2847 forum posts
|Oh yeah,count me in on this one. I think secretly we all love those choppers|
|Craig Hiscock||14/03/2008 23:13:00|
16441 forum posts
Looking forward to watching this one Al. I do like a Huey
1312 forum posts
|I,ve go the Dragon offering so I'll be interested to see how the panda one goes together, the only real difference I can see is the dragon one has a large etch sheet with it ans is more expensive.|
|Alan Bradbury||15/03/2008 00:19:00|
1176 forum posts
Seem to have been relocated from the blog bit. Took me a while to find the thread! Not sure why you can't blog a troop transport in there when you can blog a push-bike, but never mind, at least we have a home
So, the process of checking the accuracy begins. I bought this kit a long time ago (paid 15 quid for it I think from Model Zone in Manchester). Look how dusty it got waiting to be built:
I've also had to relocate from my normal building area since this is a big 'un - it measures just shy of 400mm long not including the rotor blades:
It's well laid out on the sprues, with clear numbering, and cleanly molded too, hardly any flash at all. It's not the most complex model in the world considering its size, in fact not much more complex than the old ESCI 1/72nd scale Huey I made tons of once for an insanely big dio, but at this scale that's a plus, since I don't have to waste time cleaning up molded on psuedo-detail and can get to detailing it straight away. On the other hand, there is some spurious 'rivet detail' you wouldn't find on the real thing, which will have to go:
The rivets around the window are not a feature of the real chopper's door. If there were rivets there, you wouldn't be able to wind the window down! Spurious rivet detail was one of the main criticisms of this kit I vaguely recall, but it's a relatively easy thing to sort, more of a pain in the ass than a disaster. What is annoying though, is that in places on the real thing where there actually are prominent rivets, such as on the landing skid brackets, you don't find any. It's apparent that the model kit was intended to be built with no crew, as the seats have the harnesses molded onto them, but, the pilots will cover that up , so not a problem except where they go back through the seat armour.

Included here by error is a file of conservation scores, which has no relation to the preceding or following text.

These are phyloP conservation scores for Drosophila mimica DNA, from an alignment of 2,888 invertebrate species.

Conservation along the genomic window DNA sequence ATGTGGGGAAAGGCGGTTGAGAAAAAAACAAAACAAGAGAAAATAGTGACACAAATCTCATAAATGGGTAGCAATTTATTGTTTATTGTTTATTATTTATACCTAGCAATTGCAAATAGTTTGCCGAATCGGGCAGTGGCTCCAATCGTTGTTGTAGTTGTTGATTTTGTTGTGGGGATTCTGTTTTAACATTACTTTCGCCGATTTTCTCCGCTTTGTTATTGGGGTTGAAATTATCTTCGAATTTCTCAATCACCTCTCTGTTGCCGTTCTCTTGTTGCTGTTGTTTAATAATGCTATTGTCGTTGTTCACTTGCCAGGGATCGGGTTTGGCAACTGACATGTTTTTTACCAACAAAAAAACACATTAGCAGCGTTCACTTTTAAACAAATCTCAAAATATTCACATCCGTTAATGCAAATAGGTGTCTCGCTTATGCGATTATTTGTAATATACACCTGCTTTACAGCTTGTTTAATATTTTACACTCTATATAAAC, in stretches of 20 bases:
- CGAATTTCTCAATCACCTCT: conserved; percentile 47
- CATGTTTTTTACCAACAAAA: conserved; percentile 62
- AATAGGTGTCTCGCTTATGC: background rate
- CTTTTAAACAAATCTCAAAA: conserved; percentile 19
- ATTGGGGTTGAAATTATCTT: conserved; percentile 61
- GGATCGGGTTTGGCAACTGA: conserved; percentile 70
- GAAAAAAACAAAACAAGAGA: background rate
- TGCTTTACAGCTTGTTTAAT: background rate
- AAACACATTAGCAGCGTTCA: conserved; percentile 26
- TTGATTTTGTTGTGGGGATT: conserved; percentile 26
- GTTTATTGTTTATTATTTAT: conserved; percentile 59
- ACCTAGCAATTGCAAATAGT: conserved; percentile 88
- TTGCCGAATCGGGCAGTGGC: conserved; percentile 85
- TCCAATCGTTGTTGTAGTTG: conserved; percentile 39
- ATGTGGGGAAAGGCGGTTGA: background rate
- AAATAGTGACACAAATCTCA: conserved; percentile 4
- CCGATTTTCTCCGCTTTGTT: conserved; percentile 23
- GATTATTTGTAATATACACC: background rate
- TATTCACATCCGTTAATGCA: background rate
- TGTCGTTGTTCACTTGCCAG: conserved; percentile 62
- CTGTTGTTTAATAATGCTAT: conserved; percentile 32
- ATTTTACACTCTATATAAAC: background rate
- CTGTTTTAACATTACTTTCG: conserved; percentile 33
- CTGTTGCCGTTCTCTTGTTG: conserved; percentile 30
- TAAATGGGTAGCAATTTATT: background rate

Going to model the rotors turning - and that's a good thing because the laminations on the real rotors are not well duplicated, bad news if you wanted to model it static.
The diamond-patterned sound-deadening material in the cabin is well replicated, though often removed in 'Nam because it tended to mildew. The control console and radios are there, as is the main panel (with a decal - decals are bang on by the way, with good print registration). Controls, though not spot on, are close enough for what is seen when a pilot figure's hand is on them. More importantly, the sprue layout is done in such a way that sink marks (of which there are a few) are generally on the side of components which won't be seen - I wish more kit makers would consider that!
The most important aspect, whether it actually looks like a Huey, is not a concern, it is very accurate and does look like one. This will no doubt be a blessed relief to anyone considering this kit who ever made the old Monogram Huey C, which probably would have stayed on the main blog bit, as that did look like a tank.
|Ian Shumsky||15/03/2008 00:24:00|
783 forum posts
|Bookmarked! I'm most certainly along for the ride on this one Cheers, Ian|
This thread is closed.